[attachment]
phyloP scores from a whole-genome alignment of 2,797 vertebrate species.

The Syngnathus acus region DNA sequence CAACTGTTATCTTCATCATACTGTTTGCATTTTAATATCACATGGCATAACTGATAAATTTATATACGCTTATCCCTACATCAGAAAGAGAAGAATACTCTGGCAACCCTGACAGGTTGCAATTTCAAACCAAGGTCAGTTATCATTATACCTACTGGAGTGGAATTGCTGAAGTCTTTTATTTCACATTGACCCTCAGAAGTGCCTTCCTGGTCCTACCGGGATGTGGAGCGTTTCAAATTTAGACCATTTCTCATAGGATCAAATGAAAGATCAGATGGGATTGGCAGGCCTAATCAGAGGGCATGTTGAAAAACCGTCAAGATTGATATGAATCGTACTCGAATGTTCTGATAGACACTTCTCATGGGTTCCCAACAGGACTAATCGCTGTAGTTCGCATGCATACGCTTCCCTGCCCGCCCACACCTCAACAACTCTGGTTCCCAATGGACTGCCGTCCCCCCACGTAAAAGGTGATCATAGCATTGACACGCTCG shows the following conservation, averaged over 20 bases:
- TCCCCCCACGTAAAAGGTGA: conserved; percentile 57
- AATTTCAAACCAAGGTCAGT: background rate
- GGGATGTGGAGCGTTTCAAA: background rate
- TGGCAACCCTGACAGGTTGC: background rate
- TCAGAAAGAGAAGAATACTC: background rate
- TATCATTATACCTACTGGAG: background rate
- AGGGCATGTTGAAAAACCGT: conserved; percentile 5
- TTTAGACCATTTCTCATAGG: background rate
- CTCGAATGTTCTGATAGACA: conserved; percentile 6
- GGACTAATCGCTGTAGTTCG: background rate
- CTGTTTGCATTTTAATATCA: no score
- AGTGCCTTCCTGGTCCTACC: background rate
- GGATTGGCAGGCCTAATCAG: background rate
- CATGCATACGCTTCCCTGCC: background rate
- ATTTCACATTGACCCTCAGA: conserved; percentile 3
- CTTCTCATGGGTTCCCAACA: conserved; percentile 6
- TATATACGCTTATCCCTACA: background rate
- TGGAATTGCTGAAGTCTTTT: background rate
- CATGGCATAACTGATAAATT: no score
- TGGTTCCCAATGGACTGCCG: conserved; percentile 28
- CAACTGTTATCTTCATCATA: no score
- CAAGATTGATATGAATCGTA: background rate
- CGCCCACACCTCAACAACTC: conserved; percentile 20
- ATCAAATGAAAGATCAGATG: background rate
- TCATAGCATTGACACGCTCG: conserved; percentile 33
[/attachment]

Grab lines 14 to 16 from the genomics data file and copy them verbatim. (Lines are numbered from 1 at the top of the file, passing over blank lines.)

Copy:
- AGTGCCTTCCTGGTCCTACC: background rate
- GGATTGGCAGGCCTAATCAG: background rate
- CATGCATACGCTTCCCTGCC: background rate